Landscape architecture in Western Australia: mapping the core narratives of landscape architecture in Western Australia

Research output: ThesisDoctoral Thesis

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Abstract

Landscape architecture, a design profession, is primarily concerned with place making. To understand, and reflect on landscape architectural practice, it is therefore, appropriate to research the ideas and approaches to the design of public places. The design of public place in Western Australia occurred in two distinct but overlapping phases. In the first phase from settlement in 1829 through to the early 1960s, individuals from a range of professional and amateur backgrounds conducted public place design. The second phase is defined in this thesis as commencing in 1956, with the appointment of John Oldham as State Government Landscape Architect. Although landscape architects have now been involved with public place design for over five decades, to date, there has been no critical discourse on the nature of this practice, leading to a perception that landscape architecture in Western Australia is non-reflective. The objective of this thesis is to establish the core narratives of landscape architecture in Western Australia through reviewing the ideas and approaches to public place design of a selection of Western Australias key public landscapes. The research is presented in two sections: the first, a general review of the first phase of public place design, and the second, a more detailed review of public place design between the 1960s and 2003. The research reveals that in the first phase of public space design, five core design narratives evolved. Using these narratives as a framework a case study methodology is then used to determine how public place design ideas and approaches, such as a predilection for a picturesque aesthetic or the use of horticulture to reinforce a sense of national identity, were changed or reinforced as core narratives after the introduction of landscape architecture to the state. In so doing, it is possible to provide a qualified response to the perception that landscape architecture in Western Australia is non-reflective.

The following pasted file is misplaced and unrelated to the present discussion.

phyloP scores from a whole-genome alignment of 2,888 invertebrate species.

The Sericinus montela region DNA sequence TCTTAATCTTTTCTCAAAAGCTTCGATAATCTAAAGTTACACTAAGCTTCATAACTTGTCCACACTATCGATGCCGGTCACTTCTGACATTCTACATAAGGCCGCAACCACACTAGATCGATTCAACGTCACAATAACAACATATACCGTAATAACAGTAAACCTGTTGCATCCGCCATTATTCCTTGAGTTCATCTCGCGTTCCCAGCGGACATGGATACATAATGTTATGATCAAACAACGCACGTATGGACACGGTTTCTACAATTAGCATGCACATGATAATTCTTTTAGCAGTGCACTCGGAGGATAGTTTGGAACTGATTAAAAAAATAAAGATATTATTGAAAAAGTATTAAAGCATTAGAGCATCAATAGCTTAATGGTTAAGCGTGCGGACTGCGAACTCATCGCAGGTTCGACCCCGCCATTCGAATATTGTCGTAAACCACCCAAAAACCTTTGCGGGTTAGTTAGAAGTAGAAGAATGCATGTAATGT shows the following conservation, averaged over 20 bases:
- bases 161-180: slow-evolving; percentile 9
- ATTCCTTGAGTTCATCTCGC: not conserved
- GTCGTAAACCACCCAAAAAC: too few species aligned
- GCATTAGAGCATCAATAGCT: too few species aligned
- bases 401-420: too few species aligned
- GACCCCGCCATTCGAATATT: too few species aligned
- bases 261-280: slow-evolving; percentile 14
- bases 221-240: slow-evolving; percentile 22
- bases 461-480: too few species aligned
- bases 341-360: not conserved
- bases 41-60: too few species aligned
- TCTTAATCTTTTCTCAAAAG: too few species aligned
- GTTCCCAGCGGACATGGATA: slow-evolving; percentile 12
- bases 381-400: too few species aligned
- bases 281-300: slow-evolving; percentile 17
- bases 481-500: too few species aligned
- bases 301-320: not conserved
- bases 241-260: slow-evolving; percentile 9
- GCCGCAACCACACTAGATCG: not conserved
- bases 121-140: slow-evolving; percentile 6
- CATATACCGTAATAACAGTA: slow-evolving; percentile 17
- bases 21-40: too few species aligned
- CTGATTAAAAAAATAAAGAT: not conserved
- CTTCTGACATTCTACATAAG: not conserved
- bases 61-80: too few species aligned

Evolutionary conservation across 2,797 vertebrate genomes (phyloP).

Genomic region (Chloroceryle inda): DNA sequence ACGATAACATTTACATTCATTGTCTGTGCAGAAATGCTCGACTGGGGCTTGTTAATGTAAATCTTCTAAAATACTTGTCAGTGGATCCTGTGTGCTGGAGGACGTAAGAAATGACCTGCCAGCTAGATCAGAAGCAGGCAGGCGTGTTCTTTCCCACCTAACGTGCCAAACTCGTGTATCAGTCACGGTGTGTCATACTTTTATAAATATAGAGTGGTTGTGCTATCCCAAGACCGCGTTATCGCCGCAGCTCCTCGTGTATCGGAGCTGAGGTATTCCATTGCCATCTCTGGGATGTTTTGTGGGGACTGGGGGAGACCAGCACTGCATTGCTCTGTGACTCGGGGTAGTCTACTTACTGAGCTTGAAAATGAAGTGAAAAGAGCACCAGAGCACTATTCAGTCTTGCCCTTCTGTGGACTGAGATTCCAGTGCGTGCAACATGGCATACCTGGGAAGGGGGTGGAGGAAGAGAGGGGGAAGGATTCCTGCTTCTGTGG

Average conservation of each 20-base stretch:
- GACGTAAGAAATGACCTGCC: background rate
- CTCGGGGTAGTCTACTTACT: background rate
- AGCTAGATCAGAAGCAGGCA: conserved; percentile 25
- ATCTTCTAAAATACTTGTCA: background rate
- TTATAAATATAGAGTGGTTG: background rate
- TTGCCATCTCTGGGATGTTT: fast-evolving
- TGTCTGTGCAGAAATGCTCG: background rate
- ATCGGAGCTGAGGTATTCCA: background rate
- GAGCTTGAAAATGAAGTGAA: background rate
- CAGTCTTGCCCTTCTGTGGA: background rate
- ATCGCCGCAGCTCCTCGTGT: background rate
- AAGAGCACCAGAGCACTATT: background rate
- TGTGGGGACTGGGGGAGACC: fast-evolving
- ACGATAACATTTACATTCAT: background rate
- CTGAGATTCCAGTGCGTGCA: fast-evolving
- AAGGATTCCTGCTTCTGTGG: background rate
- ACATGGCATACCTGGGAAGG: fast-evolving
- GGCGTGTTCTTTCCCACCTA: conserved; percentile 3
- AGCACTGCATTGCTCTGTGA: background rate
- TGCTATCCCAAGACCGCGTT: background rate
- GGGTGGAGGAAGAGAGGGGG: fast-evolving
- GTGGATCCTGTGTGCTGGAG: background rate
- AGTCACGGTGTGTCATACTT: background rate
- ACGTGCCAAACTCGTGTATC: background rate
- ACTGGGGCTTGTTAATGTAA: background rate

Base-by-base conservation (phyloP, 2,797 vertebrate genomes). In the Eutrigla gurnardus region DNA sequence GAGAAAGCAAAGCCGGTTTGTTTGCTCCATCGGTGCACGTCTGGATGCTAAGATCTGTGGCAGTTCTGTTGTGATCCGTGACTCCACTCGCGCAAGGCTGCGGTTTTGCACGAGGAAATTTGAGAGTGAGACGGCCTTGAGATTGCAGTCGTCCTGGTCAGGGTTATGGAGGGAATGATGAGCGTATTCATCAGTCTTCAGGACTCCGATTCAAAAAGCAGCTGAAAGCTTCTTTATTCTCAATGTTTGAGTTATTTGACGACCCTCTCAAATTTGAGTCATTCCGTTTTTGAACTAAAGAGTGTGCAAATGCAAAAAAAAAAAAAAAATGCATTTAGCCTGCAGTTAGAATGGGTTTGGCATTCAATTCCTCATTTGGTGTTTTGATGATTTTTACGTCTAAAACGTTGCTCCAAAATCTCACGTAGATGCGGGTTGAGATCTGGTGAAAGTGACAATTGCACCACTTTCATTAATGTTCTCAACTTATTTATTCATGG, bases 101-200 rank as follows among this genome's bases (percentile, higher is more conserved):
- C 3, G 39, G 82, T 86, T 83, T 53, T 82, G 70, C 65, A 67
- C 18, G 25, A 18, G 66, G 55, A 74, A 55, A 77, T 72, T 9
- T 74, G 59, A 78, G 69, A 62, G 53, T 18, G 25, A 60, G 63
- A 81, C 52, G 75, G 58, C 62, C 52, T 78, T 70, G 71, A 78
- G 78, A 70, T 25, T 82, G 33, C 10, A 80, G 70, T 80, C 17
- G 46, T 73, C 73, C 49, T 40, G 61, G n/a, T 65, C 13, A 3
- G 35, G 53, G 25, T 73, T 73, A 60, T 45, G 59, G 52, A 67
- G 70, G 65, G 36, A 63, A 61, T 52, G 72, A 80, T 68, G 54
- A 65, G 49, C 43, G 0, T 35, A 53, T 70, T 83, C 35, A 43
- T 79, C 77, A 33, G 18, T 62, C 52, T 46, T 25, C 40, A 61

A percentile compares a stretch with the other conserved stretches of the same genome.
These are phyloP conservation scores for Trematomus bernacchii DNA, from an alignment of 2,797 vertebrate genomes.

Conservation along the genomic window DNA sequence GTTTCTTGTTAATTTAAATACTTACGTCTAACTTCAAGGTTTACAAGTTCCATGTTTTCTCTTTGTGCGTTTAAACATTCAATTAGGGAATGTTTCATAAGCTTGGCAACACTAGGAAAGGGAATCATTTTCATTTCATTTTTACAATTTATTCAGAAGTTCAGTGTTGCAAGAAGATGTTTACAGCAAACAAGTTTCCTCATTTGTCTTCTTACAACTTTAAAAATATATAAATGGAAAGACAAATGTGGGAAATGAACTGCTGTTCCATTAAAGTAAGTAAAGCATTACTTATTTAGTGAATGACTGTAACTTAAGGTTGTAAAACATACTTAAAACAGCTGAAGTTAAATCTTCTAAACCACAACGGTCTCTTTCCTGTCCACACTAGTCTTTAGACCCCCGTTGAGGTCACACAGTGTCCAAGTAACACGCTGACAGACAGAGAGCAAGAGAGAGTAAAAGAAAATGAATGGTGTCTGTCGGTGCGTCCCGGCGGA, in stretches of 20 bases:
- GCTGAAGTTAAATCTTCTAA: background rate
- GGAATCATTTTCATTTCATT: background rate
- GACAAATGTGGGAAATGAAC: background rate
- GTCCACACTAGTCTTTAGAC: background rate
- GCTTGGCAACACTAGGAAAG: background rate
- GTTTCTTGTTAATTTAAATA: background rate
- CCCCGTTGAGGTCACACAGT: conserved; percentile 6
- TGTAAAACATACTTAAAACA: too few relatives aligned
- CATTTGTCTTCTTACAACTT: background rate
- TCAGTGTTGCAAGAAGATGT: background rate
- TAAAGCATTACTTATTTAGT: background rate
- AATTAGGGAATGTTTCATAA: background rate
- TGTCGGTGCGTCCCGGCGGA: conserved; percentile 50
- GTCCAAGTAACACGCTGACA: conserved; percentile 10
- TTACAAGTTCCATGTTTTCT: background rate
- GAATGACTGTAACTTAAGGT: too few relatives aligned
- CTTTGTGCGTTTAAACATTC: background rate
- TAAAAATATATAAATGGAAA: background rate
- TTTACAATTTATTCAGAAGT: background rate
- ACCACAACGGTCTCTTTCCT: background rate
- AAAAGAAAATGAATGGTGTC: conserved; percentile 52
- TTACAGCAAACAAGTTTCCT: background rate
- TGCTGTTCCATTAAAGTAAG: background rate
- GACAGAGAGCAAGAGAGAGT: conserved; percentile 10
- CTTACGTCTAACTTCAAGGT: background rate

Original languageEnglish
QualificationDoctor of Philosophy
Publication statusUnpublished - 2010

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